It’s well past midnight and the verdict on Jerry Sandusky is in. Following it closely for weeks has affected me in old ways that seem remarkably new again. So with fatigue and vodka-loosened fingers, I write.
St. Mary’s is a beautiful, 200 year-old stone church on a quaint block in Old Town Alexandria, Virginia, the tobacco and slave port city I came of age in as a trial lawyer. It stands on Royal Street, about a five minute walk from the red brick courthouse where I first prosecuted child abuse cases.
I prayed to her, at that church, after every child abuse case I litigated successfully. After, not before. And for the cases I won, not those I lost.
There is no feeling like winning a trial; any lawyer will tell you that. But in criminal trials, especially special victims cases, the misery that’s been endured by literally everyone in earshot of the proceedings does and should mute whatever joy there is in “winning.”
I was good at what I did, and I won some. I also lost some. But when I lost, as long as I felt I’d been true, protective and faithful to the victims, and forthright and honest with the defense and the court, I was okay. It was painful sometimes; deeply so. But when I knew I had done my job right, for my office, my community and the lives I touched in the process, I felt fine.
The victories, believe it or not, were harder. In them, I had gotten what I wanted, and I spoke for the government. I can honestly and happily say I never prosecuted a person I was not satisfied was guilty.
Regardless, it was after the victories that I felt most in need of whatever prayer might yield. So after I won, there were three that I offered.
The first was for the fact that, indeed, I was correct about the guilt of the person I had just hammered home to a jury with every skill I could bring forth. No prosecutor with a conscience fears anything the way he or she fears convicting an innocent person.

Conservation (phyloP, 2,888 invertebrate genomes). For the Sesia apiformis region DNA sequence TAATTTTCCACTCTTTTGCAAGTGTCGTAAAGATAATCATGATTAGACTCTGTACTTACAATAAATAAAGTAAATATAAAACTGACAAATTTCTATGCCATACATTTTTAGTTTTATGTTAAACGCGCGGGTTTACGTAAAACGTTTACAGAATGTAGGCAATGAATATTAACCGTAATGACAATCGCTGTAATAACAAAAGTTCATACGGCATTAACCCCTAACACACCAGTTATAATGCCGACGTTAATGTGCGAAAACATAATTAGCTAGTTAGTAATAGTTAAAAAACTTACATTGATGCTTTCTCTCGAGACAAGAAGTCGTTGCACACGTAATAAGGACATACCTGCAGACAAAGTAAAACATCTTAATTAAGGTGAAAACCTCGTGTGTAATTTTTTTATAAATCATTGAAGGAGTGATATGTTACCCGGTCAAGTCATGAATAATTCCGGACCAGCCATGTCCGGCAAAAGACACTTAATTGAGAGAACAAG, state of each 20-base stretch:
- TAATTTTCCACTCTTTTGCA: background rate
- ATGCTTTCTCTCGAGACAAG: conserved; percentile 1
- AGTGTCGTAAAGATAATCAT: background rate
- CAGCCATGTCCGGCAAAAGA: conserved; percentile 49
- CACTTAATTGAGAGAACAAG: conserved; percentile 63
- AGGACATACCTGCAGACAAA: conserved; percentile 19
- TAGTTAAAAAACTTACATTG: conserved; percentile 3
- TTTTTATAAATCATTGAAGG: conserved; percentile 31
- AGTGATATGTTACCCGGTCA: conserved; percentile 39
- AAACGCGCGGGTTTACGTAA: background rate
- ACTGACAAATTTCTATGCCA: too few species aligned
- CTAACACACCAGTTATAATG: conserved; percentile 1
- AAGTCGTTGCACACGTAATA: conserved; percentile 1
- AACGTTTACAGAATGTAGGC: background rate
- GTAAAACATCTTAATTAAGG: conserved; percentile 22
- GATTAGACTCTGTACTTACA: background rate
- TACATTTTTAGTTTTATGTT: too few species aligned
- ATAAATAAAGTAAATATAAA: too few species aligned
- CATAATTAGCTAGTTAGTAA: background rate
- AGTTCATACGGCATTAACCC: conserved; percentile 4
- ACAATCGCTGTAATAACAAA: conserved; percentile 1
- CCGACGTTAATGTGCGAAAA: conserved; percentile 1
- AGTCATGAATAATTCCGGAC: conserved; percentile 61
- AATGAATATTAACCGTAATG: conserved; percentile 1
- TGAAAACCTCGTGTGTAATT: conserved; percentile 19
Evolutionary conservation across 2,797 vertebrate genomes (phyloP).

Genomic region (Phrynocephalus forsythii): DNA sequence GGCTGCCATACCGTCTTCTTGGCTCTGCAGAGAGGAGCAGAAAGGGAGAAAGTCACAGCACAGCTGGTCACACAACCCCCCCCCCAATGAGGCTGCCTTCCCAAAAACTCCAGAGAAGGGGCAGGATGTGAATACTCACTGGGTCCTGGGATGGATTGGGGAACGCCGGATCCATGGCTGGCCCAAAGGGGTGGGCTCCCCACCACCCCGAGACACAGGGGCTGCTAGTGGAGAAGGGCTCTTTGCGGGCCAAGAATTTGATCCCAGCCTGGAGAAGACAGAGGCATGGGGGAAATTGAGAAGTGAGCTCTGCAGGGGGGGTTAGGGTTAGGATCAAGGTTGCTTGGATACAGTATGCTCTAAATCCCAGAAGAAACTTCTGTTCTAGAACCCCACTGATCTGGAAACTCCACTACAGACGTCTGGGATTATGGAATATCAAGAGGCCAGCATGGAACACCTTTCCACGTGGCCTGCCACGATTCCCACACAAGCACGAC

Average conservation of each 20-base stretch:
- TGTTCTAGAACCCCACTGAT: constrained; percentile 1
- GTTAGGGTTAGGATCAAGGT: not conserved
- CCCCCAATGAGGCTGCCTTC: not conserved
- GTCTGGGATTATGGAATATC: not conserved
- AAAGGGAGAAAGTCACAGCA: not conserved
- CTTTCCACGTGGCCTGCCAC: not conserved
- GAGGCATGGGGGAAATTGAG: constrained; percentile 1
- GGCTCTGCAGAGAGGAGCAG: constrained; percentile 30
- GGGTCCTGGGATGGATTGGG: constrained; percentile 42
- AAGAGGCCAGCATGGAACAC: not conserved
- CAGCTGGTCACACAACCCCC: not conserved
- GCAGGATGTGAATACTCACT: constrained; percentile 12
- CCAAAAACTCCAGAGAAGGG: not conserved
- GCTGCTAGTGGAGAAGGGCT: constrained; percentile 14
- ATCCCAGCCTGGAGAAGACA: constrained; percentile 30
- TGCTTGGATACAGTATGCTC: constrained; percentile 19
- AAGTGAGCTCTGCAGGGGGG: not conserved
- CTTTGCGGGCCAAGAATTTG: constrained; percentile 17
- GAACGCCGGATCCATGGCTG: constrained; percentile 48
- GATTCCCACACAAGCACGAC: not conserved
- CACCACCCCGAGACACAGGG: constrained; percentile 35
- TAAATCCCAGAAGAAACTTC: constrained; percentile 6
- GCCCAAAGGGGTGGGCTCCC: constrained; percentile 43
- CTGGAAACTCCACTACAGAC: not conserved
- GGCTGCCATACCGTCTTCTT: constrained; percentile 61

The second was for the survivors I had worked with, their families, and their futures. Lives are broken by crime and they are not put back together by criminal litigation. Another great sadness for me was the moment I realized there was nothing more I could do for them. I graciously accepted their thanks. I thanked them for their courage. I was assisted by wonderful victim-witness staff in both offices I worked. They picked up the ball where I had to leave it, and began the much harder work of repairing the lives I had merely brushed.
The third was for the guy I’d just worked to convict. And I prosecuted some truly frightening and utterly evil people. But if there is a God who makes a difference, and if I was going to call myself Christian in any way, then denying prayers to those souls made little sense to me. I wanted them in jail and I was happy I’d helped put them there. But in Virginia especially- and shamefully- I fed defendants convicted of sex crimes into a correctional system that virtually guaranteed they’d be brutalized and mistreated. It’s considered poetic justice. It’s considered just desserts. It’s also not legal and therefore, to someone in my line of work, it’s anathema. Incarceration should be monastic and unpleasant. It shouldn’t involve the horrors it’s known for because of our unwillingness or inability to put our money where our mouths are with regard to the most important thing we do as a society- put people in cages.
I don’t know where the prayers went. I suppose the exercise is intended as much for the effort as it is for the request anyway. In any event, I sent them up, returned to my feet, and walked back to what was next. But a piece of me stayed behind, every time. So it is with everyone involved- everyone- in Happy Valley.
In the name of the father. And the son. And the holy spirit.